Time to focus on the new

Dr. Kristine Aadland’s advice for 2021 — step out of your comfort zone and try some new techniques and technologies.

“The secret of change is to focus all of your energy not on fighting the old, but on building the new.” — Socrates

It is time to rebuild. 2020 has definitely put life into perspective. I am choosing to follow the wise words of Socrates and focus on the new.

Dr. Kristine Aadland

My practice today looks very different than it did in the beginning of 2020. Some team members did not return, which at first devastated me. I didn’t know how we would make up for months of canceled appointments without exhausting my team. We also questioned if patients would actually feel safe returning to the dental office. There were tough team meetings, trying to meet the demands of both patients and team members. We made changes that felt backward at the time, but today I feel as though we have a stronger team than ever before. Patients are excited to come in and grateful to be cared for.

Clinically, my practice changed as well. Having extra time to work “on” my practice while not working “in” my practice, I evaluated my time value. For the past 10 years, my practice has been highly focused on technology and CAD/CAM but predominantly restorative-based. One of my dearest friends, Dr. Mona Patel, took an implant continuum a few years ago and mentioned the growth her practice has had both monetarily and emotionally. She was rejuvenated, her team was excited, and her patients were grateful they could have implants done in the practice.

After we talked, I sat down to evaluate the tangible ROI for doing surgery and placing implants in my practice. I first calculated my average hourly production. To determine this, take your average daily production (found in your practice software) and divide it by the amount of hours you work chairside. Let’s say my average daily production is $5,500, and I work 7 hours a day; this puts my average hourly production at $785. Why does this matter? If I do a quadrant of fillings in an hour, I can produce an average of $800. It’s great because this is over my average hourly production, but this typically consists of about 45 minutes of my own personal chair time. If I do a crown and buildup, I produce an average of $1,500. We tend to schedule this for 90 minutes of chair time, but worst case, this is 45 minutes of my dedicated time. I use CEREC to complete my restorations same day, so while my crowns are fabricating, I’m typically with another patient starting my next procedure — immensely increasing my hourly production. Implant restorations have always been my biggest ROI. Implant crowns take a little longer to mill than a regular crown, especially when making a custom abutment and a crown versus a screw-retained crown, so I split this up into two 30-minute appointments. The production for this averages $1,850, and my personal chair time is about 30 minutes. Now imagine if I can do more of that by placing implants in my own practice too!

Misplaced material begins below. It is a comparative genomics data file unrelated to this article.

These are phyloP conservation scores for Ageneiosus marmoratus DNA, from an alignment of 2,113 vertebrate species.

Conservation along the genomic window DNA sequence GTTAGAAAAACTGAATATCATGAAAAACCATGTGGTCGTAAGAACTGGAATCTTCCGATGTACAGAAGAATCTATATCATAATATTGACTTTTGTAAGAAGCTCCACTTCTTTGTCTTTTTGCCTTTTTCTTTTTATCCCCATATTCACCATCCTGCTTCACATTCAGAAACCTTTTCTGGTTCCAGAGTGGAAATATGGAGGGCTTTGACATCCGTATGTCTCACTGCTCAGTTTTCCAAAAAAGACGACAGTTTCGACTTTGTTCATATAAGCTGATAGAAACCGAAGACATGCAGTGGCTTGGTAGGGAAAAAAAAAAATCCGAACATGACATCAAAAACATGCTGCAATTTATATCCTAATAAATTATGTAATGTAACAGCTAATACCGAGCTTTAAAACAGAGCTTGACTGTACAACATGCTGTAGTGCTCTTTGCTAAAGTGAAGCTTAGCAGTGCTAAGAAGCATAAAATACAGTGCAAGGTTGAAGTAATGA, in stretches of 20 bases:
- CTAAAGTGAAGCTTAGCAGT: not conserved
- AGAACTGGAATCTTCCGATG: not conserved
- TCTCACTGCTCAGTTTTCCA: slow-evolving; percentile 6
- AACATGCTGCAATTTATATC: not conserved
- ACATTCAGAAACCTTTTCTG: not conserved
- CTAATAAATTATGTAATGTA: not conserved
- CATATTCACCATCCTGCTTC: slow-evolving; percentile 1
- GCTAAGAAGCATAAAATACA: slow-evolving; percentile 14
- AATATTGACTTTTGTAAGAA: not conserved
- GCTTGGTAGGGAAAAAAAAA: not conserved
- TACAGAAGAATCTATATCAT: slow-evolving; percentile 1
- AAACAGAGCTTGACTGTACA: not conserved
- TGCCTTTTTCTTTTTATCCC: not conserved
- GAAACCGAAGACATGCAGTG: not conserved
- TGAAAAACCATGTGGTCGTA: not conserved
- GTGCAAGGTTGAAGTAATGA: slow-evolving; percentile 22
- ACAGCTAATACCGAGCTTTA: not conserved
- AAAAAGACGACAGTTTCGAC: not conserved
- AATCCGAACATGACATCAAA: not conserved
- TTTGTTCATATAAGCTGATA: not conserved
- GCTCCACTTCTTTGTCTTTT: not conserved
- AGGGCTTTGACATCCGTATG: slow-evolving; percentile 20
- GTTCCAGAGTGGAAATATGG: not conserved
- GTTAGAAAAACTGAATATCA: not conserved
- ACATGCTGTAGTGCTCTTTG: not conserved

Technology has made surgery so much easier as well. Having a CBCT gives me confidence in what I will find during surgery. I can plan the placement of my implants virtually and even print or mill guides in my office. I can take digital impressions at the time of placement and have a restoration ready to go, eliminating an extra appointment. These technological guides have vastly reduced the anxiety I used to associate with surgery, and now when I see implants on our schedule, there is a just buzz of excitement. There is nothing like that surgical high!

If you are not sure of where to start on placing implants, please reach out — I am happy to share my journey (the good and the bad) and recommend some live-patient training options. I am so grateful that this year has pushed me to step out of my comfort zone and expand the services that I offer. It’s been an adventure that I do not regret.


Dr. Kristine Aadland

Read more about this concept in Dr. Joel Small’s “Achieve a “personal best” by expanding your comfort zone” here: https://implantpracticeus.com/achieve-a-personal-best-by-expanding-your-comfort-zone/

Kristine Aadland, DMD, completed her undergraduate work at Oregon State University and subsequently went to Oregon Health Sciences University for dental school. In 2006, she graduated with Clinical Honors and returned to her hometown to start practicing.

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